CENTENNIAL, Colo. -- Jurors in the Colorado theater massacre trial of James Holmes decided Monday that the sentencing phase will continue to a third phase where they will decide whether to sentence him to death.
Holmes, who grew up in San Diego, shot and killed 12 people and injured scores more in 2012 in a movie theater in Aurora, Colo.
Under Colorado law, death penalty proceedings move through three phases. If the jury had decided that the mitigating factors presented by Holmes' defense team during phase two outweighed the aggravating factors presented by prosecutors in phase one, the trial would have ended with Holmes sentenced to life in prison without parole for the murders in the Aurora movie theater.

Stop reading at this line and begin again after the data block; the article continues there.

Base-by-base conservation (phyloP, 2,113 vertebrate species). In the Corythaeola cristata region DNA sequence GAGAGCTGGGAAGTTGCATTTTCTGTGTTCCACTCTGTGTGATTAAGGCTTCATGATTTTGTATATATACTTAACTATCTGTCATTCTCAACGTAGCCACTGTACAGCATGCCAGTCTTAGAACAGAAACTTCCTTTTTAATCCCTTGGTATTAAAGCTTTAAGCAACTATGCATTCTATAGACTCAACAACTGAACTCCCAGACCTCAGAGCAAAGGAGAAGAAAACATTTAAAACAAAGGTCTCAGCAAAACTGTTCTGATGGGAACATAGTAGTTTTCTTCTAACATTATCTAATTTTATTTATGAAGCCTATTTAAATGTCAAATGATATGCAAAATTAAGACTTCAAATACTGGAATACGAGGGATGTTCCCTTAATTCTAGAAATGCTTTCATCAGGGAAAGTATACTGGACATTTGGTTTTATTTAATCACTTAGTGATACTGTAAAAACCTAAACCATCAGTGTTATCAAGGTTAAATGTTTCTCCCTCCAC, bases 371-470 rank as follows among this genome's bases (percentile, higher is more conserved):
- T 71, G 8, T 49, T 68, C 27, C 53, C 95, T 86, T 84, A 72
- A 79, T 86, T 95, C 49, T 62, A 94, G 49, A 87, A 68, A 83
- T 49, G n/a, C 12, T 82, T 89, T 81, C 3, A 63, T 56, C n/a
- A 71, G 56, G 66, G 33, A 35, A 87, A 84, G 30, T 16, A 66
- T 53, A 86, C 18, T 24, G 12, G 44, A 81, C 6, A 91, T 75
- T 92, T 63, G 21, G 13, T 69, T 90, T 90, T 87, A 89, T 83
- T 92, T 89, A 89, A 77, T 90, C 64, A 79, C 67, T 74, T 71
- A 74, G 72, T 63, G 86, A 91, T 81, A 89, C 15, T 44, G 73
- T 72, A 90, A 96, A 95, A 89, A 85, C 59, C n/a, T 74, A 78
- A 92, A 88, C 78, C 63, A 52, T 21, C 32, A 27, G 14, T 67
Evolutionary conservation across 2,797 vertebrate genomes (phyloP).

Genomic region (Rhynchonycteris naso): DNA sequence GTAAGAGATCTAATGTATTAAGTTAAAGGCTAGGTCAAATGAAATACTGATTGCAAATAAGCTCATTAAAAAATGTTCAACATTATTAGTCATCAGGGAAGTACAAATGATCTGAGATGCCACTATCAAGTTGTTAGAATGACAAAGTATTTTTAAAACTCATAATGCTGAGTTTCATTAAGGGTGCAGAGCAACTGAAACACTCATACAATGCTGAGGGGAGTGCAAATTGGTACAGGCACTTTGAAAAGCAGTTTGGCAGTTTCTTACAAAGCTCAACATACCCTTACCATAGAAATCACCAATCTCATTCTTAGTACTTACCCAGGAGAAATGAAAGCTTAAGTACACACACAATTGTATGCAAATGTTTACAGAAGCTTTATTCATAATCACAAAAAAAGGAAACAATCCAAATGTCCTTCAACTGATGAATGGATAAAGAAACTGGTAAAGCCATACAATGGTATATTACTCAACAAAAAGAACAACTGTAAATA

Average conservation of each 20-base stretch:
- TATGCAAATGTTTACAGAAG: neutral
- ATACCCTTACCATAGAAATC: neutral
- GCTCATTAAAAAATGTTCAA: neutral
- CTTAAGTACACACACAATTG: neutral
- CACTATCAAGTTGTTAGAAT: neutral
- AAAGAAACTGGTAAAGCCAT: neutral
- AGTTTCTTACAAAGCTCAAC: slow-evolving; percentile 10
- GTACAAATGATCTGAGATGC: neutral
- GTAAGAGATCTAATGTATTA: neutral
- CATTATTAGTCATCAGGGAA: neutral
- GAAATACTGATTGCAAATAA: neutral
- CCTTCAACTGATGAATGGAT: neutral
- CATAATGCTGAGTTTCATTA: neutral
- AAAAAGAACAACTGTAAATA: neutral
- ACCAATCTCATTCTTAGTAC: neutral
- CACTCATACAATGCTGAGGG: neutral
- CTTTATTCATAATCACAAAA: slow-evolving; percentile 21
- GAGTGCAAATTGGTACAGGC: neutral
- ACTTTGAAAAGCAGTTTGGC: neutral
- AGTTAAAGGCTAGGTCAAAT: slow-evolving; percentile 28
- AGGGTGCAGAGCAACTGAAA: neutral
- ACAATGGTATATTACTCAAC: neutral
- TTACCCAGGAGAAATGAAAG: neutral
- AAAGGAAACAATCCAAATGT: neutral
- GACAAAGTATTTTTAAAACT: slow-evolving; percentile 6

Instead, the trial will continue to a third phase in which the jury will have to decide between life in prison and the death penalty. This phase will feature shooting survivors and relatives of the dead talking about what they've lost and how their lives have been forever changed. After the testimony, jurors will decide whether Holmes lives or dies.
Holmes was convicted of 165 counts of murder last month in an emotional day in court for the family and loved ones of people he killed.
Jurors began deliberating Thursday on the second phase of how to proceed with sentencing.
Prosecutors had argued that the jury should continue to death penalty proceedings which would be a final, third phase under Colorado law. Holmes' attorneys urged the jury to give Holmes a life sentence and end the months-long trial.
His attorneys have said that his schizophrenia mitigated the capital crimes for which he was convicted.
Holmes had pleaded not guilty by reason of insanity and when the jury declared his guilt he showed no reaction.
By virtue of his insanity plea, Holmes never denied he was responsible for the slayings.